Refugee Clients: When ‘Resettlement’ Unsettles
How do we ground and resource a trauma survivor when the risk remains real? For refugees who have been ‘resettled’ in areas of the UK with high crime rates, the triggers are everywhere. Jude Boyles reflects on supporting the search for internal and external safety among Syrian and Iraqi refugees.
Since March 2020, the UK Government hasn’t allowed any refugees to come to Britain through its global resettlement programme, giving refugees no safe or legal route into the UK. Many other countries have now resumed refugee resettlement. Prior to the pandemic, hundreds of Syrians were told that they had been selected for resettlement in the UK, but their flights were cancelled due to coronavirus. As the pandemic continues, the precarious and risky living conditions for those waiting in host countries such as Lebanon have worsened.
It has been hard to see resettlement stall in this way, knowing the suffering and hardship this has caused. I often find myself reflecting on the plight of these refugees in my day-to-day work, whilst noticing a marked deterioration in a small number of the Syrian and Iraqi refugees I have been working with.
The link between these clients is trauma, as well as living in areas of the city where there is a high crime rate, with regular incidences of violence between neighbours. In these areas, survivors of conflict often feel that same sense of dread they had grown accustomed to during and after conflict. At the same time, the pandemic has interrupted the resettlement and integration process for many of our new arrivals, denying them the reassurance of mixing with other refugees at our centre, as well as accessing other forms of community support.
For these clients, staying inside to be safe is painfully familiar. The lawlessness that exists in post-conflict countries can be terrifying. In Iraq, clients have told me how gangs kidnap people for ransoms and they describe the lack of protection as deeply unsettling. In the UK, the sound of male youths fighting, glass smashing or sirens is frightening for most refugees, and can re-traumatise some.
It is important to help clients understand their responses to external threat and share tools for managing overwhelming feelings. However, working out how we might ground and resource a survivor to manage this context is especially challenging when the risk is real. Over the last few weeks, a small number of Iraqi clients trying to contend with pandemic restrictions in deprived areas with local tensions have shared what is being remembered:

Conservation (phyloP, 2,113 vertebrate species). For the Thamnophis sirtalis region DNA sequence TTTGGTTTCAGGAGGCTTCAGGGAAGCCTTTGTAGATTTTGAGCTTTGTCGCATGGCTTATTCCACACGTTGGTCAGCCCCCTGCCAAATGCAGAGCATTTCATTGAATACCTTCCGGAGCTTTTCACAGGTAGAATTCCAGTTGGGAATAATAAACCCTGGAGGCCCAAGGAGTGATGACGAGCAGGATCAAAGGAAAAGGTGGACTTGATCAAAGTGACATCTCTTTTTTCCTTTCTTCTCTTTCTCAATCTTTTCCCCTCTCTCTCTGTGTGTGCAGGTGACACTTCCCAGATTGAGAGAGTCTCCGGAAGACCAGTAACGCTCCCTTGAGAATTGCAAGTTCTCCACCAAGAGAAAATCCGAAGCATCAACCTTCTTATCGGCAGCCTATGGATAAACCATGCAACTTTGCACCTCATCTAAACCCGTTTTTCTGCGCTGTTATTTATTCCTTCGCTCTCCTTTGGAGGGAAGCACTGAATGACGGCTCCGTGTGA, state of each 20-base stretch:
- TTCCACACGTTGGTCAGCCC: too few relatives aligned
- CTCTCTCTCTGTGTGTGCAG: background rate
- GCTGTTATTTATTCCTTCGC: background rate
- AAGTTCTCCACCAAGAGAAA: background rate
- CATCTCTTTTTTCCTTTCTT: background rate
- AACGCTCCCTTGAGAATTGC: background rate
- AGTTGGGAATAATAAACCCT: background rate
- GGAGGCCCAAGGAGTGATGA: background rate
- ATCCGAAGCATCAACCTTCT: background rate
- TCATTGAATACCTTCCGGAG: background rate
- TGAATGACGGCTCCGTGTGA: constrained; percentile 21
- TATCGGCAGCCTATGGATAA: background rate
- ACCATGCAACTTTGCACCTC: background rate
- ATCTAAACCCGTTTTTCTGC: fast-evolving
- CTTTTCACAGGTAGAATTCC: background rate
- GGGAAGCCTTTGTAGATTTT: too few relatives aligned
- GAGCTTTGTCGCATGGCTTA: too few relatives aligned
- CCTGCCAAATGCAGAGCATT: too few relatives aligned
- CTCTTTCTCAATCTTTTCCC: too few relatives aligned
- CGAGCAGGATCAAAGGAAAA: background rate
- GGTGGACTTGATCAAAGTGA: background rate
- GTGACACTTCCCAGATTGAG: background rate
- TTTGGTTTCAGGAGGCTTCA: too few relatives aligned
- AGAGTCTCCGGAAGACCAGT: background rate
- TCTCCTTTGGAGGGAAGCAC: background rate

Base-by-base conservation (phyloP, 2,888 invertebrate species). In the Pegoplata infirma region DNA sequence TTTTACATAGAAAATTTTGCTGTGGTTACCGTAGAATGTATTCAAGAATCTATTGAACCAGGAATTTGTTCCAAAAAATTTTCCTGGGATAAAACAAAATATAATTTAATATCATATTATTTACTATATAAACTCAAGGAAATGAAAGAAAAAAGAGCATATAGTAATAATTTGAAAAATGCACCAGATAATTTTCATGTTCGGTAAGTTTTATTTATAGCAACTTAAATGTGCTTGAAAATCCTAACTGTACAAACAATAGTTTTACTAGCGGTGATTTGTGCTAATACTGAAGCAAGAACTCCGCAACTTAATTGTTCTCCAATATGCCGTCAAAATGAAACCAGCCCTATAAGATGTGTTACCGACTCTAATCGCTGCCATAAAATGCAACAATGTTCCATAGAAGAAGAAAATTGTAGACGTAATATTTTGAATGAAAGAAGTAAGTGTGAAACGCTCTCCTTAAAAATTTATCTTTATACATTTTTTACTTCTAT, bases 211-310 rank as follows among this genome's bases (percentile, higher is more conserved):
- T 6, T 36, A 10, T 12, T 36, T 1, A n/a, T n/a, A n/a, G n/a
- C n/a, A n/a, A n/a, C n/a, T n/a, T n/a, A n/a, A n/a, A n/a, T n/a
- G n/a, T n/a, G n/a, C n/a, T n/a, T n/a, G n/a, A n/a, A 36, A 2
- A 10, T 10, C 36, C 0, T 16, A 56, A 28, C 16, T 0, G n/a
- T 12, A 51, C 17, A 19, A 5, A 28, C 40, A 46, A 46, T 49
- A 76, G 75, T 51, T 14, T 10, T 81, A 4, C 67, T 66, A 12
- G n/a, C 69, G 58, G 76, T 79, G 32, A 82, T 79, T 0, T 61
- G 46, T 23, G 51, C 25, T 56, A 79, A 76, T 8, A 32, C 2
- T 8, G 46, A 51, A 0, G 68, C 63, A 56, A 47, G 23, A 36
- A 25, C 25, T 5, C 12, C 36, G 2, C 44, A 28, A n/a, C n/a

“When the police are called, but the gang run away, and the police give up and go, you realise that even here in the UK, there’s lawlessness…”
“When you have to wait till the morning to leave the house, or you are just waiting for a quieter time, picking your time to go out when its safe, well that’s familiar to me…”
“Feeling that when you leave the house, anything could happen but then you leave and it’s all quiet and you almost forget…”
“The hatred in the face of a child who is spitting and shouting at you, with a wild face, like the gangs in my country…”
“How do I ask them [local youth] to move away from the stairwell to let my family pass if I have no language? How do I protect my family? I don’t know what I can do…”
For these clients, the UK doesn’t feel the safe haven that was hoped for. Their disappointment is palpable during these calls.
For traumatised survivors of conflict who have seen war with all its horror and violence, there can be many triggers in these environments. A non-violent burglary can lead to an emotional collapse that agencies struggle to comprehend, as the client sits up at night by the door to defend his family, not knowing when the intruders will return. No one has told him that it is unlikely they will.
Making sense of these responses is familiar work for me now, but there are also times when the most appropriate intervention is to take action to support a housing move by writing a clinical letter, alongside therapeutic support. Sometimes it doesn’t feel enough and I struggle to manage my own sense of powerlessness at these times.